Both Republican senators from Kentucky, along with Congressman Thomas Massie (R-Ky.), are set to introduce legislation that would remove hemp, or cannabis stalk, from the list of federally banned substances.
The reason for doing so is that big four letter word that politicians love to use: JOBS. Rep. Massie claims that the legalization of hemp would revive the textile and, to a lesser extent, the food industry. Hemp produces such products as health foods, oils, rope, cloth, paper, and fuel.
Massie also contends that the hemp industry will create 10 times as many jobs as the Keystone XL pipeline.
The bill is officially titled, “The Industrial Hemp Farming Act”, and enjoys bi-partisan support.
There is opposition to the bill however, as the National Narcotics Officers’ Associations Coalition and Rep. Hal Rodgers (R-Ky.) both argue that it is impossible for law enforcement to make an immediate determination as to whether a field of cannabis plants are hemp or marijuana.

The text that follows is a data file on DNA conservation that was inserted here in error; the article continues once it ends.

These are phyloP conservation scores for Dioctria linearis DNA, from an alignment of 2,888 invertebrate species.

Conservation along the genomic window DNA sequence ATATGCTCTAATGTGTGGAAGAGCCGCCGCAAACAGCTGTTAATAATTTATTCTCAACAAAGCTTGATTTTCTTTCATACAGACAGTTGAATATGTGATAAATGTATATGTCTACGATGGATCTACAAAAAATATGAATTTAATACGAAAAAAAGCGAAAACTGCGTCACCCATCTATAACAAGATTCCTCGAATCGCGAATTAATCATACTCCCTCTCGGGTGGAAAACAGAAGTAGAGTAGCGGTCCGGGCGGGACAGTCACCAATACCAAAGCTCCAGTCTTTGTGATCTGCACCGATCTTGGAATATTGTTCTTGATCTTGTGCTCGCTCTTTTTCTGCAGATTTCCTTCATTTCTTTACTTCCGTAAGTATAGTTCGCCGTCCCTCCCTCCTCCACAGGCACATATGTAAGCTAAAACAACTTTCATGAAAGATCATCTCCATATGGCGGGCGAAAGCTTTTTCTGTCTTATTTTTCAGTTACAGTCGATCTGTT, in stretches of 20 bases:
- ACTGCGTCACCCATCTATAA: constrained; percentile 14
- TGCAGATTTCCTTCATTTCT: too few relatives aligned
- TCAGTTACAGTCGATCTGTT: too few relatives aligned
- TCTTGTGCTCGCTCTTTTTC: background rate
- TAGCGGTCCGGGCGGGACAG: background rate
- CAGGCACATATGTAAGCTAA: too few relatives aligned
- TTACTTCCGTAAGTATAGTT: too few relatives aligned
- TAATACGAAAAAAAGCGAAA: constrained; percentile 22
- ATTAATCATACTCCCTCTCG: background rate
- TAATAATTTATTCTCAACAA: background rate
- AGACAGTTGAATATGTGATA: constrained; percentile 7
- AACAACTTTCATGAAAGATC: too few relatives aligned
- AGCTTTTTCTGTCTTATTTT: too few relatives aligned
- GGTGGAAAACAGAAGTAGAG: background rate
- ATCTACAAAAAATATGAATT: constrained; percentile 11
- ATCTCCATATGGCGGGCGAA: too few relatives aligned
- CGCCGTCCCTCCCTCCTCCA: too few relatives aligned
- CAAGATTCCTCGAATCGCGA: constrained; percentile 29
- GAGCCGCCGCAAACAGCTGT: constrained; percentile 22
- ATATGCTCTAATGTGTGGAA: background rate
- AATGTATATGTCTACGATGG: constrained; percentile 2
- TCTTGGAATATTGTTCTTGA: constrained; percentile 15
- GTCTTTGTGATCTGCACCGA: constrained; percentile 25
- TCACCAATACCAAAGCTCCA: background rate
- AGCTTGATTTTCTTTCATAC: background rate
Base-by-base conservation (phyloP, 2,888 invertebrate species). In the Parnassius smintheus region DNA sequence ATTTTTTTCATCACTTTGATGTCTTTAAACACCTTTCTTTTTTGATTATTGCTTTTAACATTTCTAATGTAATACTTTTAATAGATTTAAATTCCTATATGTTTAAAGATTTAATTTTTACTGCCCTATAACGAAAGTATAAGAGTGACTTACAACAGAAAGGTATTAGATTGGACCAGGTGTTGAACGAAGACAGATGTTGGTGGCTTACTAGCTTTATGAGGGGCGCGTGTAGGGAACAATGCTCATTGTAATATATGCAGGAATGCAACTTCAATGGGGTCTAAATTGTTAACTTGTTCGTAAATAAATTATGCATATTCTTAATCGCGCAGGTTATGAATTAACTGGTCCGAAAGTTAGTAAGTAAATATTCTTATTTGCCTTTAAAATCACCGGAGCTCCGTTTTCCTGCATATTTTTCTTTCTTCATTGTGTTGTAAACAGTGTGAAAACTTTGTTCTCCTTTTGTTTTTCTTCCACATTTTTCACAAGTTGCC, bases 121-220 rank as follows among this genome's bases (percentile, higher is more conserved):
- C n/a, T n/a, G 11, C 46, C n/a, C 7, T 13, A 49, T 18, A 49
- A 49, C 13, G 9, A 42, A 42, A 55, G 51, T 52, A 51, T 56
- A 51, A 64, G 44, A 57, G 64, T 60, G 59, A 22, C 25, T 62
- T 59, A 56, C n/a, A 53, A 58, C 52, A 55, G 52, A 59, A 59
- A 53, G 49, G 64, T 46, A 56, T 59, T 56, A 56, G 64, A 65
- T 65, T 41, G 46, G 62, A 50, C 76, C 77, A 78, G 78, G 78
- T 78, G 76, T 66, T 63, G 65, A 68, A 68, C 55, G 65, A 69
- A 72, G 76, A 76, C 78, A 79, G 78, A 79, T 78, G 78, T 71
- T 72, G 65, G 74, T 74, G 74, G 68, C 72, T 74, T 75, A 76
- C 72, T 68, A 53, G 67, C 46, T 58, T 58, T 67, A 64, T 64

President of the coalition, Bob Bushman, says that to distinguish between the two would require some level of “scientific” study, which is outside the realm of a policeman’s expertise.
Prior to the 1970s hemp was legal in the United States, and proponents of its re-legitimized status point to $580 million in imports of hemp products in 2013 alone. Still, Rep. Massie says Kentucky’s hemp coalition is going to have to change some stubborn minds on his side of the isle to get the bill through Congress.
“It’s harder to get a majority of Republicans to sign on to industrial hemp than it is to get Democrats”, he said. “There’s a stigma attached to it, and Republicans don’t want to be seen as weak on the war on drugs.”
Is the conservative 114th Congress for expanding economic opportunity in this sector or are they still faithful to the politics of the War on Drugs? The vote on this bill could be a political fork in the road for the new Republican majority.
[Politico] [Photo courtesy AP/J. Scott Applewhite]